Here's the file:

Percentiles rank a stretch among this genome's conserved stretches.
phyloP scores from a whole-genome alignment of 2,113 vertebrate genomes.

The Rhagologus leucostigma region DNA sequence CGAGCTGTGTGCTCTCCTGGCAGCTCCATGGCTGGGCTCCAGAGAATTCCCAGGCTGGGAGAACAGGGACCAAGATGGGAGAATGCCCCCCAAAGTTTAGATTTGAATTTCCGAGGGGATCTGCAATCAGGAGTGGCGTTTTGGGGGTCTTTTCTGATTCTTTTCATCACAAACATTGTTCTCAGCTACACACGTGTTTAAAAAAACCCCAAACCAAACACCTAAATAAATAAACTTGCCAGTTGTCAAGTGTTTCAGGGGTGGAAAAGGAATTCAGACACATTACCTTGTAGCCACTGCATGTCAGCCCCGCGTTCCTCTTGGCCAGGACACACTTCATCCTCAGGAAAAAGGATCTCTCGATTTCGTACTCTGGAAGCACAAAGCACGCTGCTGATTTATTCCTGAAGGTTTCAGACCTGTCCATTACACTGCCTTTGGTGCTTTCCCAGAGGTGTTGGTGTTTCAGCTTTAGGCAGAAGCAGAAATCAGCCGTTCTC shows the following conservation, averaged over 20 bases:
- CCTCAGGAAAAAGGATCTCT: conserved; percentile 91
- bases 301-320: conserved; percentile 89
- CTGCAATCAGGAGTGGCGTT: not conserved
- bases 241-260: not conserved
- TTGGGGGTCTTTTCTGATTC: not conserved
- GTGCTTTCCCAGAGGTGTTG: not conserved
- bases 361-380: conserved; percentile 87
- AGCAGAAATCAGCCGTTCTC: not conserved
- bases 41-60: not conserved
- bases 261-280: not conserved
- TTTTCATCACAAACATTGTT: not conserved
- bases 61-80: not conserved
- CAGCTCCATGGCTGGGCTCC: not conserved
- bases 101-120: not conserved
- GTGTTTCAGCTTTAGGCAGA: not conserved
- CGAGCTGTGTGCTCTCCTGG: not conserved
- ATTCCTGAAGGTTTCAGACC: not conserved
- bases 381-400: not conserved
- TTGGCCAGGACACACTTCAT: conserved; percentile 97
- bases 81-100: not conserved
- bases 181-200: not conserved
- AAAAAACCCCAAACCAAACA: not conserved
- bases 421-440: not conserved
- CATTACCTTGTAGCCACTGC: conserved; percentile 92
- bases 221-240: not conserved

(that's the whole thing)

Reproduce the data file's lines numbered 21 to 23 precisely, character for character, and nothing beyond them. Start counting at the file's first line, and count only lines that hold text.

- bases 381-400: not conserved
- TTGGCCAGGACACACTTCAT: conserved; percentile 97
- bases 81-100: not conserved